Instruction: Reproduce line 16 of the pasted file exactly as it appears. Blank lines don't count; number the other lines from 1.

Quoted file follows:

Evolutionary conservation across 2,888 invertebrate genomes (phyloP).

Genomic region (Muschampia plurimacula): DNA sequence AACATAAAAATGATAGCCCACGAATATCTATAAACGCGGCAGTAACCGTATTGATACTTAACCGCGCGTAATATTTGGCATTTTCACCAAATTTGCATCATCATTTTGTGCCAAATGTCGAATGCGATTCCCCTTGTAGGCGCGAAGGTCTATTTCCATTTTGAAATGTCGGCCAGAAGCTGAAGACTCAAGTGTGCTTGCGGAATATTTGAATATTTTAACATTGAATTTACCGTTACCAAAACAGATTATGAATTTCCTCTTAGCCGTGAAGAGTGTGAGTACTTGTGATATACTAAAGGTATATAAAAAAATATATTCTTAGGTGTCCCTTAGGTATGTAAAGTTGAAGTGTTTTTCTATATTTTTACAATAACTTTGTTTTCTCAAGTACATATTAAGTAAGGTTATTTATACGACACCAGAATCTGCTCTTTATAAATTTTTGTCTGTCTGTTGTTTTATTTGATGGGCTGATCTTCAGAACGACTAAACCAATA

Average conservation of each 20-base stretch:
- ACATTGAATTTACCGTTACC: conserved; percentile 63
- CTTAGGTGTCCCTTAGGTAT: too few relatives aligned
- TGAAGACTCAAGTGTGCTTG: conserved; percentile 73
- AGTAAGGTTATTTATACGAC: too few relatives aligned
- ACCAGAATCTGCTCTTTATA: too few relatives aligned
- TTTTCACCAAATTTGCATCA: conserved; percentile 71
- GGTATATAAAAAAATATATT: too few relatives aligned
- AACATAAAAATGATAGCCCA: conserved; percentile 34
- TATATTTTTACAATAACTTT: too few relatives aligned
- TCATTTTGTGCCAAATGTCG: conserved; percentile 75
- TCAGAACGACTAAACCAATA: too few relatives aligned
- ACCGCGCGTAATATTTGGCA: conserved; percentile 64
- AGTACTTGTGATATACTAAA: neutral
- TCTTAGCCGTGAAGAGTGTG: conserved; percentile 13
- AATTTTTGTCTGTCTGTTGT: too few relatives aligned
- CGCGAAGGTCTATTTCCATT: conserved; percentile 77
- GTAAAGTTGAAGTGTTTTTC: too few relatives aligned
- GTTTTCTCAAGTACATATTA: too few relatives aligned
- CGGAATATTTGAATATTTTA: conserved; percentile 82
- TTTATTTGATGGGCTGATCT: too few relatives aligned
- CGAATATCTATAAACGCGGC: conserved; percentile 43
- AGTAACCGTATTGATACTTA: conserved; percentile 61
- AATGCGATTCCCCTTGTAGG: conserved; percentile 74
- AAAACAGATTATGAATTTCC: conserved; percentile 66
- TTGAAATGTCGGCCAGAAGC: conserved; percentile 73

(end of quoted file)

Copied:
- AGTACTTGTGATATACTAAA: neutral